Lembit Öpik: I am now certain that the Conservatives support the amendment. Unfortunately, Sinn Fein Members have not been able to make it here today, but I am sure that they would do so too. The Government are always looking for consensus, and they have it with this amendment. They should respond by accepting it, or at least by tabling an amendment in their own words on Report that would achieve the same thing.
Will the Secretary of State say what damage could possibly be done by explicitly including the Assemblyor the forum, if that is the preferred name for the bodyin the decision-making process in respect of Orders in Council? That would relieve some of the pressure that all of us feel when it comes to the inability to amend legislation, and it would also give the Assembly the sort of real responsibilities that we all agree would be helpful.
Mr. Hain: I shall give a more detailed response when I reply to the debate, but I want to point out that there was no cross-party support for the proposal at all. If there had been, I do not think that all the parties would be ready to turn up on 15 May to take part in what I think will be a positive spirit.
Lembit Öpik: I suspect that the Secretary of State will find that there has been a degree of movement on this matter. From the interventions made during the debate so far, I get the sense that there is cross-party support for the amendment, or for something like it. I look forward to hearing what other hon. Members have to say, but I hope that if the proposal does enjoy cross-party support
From a sedentary position, the right hon. Gentleman says that there is no cross-party support for the proposal, but I was going to make a
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different point. If it turns out that there is cross-party support for it, I hope that the Secretary of State will consider the amendment seriously.
Mark Durkan: The Secretary of State intervened to say that the proposal did not have cross-party support. However, the DUP and the UUP seem to support it, and my party clearly supports it, as it is our amendment. The absence of cross-party support seems to be down to Sinn Fein, yet the right hon. Gentleman has said that the outcome of the review of public administration must be that we get seven super-councils. That outcome does not have cross-community support, but is supported only by Sinn Fein. That is a paradox that the Secretary of State cannot explain.
Lembit Öpik: What the hon. Gentleman says reminds me that cross-party support was not a big consideration in the introduction of water charges or of student loans and tuition fees: both were opposed unanimously, even by Sinn Fein.
Mr. Clifton-Brown : The hon. Gentleman is trying to build consensus, which is what the whole process is about. As someone elected to an English constituency, perhaps I am able to raise this question: does he agree that the Bill should be about giving more trust to the elected Members of the Assembly? Might not it be possible for the Secretary of State to consider allowing some of the Bill's more pernicious provisionssuch as those to do with Standing Orders and how the leader of the Assembly is electedto be amended by them?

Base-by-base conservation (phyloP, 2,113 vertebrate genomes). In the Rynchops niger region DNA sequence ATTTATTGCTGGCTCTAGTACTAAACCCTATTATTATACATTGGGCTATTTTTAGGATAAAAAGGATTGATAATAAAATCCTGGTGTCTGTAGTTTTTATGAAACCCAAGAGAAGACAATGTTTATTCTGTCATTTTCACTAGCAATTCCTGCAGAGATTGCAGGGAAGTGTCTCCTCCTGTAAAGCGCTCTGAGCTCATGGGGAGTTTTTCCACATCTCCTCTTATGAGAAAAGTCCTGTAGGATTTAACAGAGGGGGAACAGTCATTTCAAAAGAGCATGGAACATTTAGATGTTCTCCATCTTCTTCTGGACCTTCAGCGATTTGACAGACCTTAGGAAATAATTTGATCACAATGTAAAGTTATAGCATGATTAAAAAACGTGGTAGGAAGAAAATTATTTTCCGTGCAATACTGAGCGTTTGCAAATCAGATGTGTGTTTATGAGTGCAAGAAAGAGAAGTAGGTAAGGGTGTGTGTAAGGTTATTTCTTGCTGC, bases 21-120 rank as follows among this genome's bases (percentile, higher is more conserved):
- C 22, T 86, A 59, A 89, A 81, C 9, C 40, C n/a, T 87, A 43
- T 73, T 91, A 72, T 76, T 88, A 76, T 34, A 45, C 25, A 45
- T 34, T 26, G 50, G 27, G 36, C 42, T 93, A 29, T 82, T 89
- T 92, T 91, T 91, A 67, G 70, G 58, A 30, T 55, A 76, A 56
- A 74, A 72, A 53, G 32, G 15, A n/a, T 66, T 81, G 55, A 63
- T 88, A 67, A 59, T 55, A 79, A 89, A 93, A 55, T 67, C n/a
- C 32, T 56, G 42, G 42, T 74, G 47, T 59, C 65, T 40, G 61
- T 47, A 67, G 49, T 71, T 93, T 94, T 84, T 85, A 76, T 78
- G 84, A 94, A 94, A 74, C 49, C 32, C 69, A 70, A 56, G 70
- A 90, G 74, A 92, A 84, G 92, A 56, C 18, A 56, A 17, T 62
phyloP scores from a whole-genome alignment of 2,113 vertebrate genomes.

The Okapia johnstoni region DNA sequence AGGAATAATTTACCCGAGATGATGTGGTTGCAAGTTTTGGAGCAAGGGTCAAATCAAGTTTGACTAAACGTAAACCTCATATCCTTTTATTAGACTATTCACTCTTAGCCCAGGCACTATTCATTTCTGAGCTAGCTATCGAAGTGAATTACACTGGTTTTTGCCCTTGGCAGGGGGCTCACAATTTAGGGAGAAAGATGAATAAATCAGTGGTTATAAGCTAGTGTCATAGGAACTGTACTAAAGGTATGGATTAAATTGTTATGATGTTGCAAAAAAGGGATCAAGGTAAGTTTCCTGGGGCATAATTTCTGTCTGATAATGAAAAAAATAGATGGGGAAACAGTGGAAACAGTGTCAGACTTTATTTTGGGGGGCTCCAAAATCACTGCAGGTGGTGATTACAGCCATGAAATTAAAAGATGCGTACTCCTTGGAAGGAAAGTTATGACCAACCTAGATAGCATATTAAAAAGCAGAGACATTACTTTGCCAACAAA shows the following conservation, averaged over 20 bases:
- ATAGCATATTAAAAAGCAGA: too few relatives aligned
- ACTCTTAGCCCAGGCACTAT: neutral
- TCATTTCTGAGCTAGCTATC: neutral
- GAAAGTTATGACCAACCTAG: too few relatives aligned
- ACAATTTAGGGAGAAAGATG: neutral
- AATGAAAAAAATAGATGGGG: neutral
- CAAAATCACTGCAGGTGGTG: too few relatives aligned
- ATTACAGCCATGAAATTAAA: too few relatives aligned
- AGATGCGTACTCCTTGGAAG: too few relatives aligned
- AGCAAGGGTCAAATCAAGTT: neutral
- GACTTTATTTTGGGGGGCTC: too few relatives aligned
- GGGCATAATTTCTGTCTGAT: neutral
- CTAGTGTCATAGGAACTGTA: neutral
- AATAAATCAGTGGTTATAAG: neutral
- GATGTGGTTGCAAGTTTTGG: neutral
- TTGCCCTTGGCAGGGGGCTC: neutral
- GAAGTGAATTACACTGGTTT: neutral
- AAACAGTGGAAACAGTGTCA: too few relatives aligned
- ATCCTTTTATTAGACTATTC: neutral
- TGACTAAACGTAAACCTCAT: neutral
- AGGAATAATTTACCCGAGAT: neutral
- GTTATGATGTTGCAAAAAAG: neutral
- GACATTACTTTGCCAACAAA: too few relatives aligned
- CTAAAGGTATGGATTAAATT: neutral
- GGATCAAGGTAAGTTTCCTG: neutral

Lembit Öpik: That is a fair point. I would go so far as to say that Members of the reconstituted Assembly might be justified in feeling slightly patronised. They are being expected to work towards achieving an operational Assembly, but they are not going to be able to get actively involved in the decision-making loop for legislation that will be going through when the Assembly is operating.
The Government would not lose anything by accepting the amendment. The hon. Member for Foyle has underlined the fact that there has been some movement. A common-sense position has been achieved, with which all the parties from Northern Ireland represented in this Chamber seem to agree.
I hope that the Secretary of State does not say that Sinn Fein has a veto on the proposal, as that would be very unhelpful. I am sure that he would accept that the fact that the SDLP, the UUP and the DUP all agree that the proposal is a good ideasubject to some consultation with the Alliance, Sinn Fein and othersis a good reason to consider accepting it. Anything else would suggest that the Assembly was being set up to do what he wants, and that it will not be allowed to do what it and the people of Northern Ireland wantthat is, to make important decisions and have an input into the feedback loop.
The Minister of State has placed great store in having a constructive dialogue about how we can do things better than we do under the Order-in-Council process. I shall be interested to hear what the Secretary of State
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has to say, after he has reflected on the fact that we seem to have moved from a position where there was no support for the amendment to one where the key players in the debate and in Northern Ireland politics all agree that it would be sensible.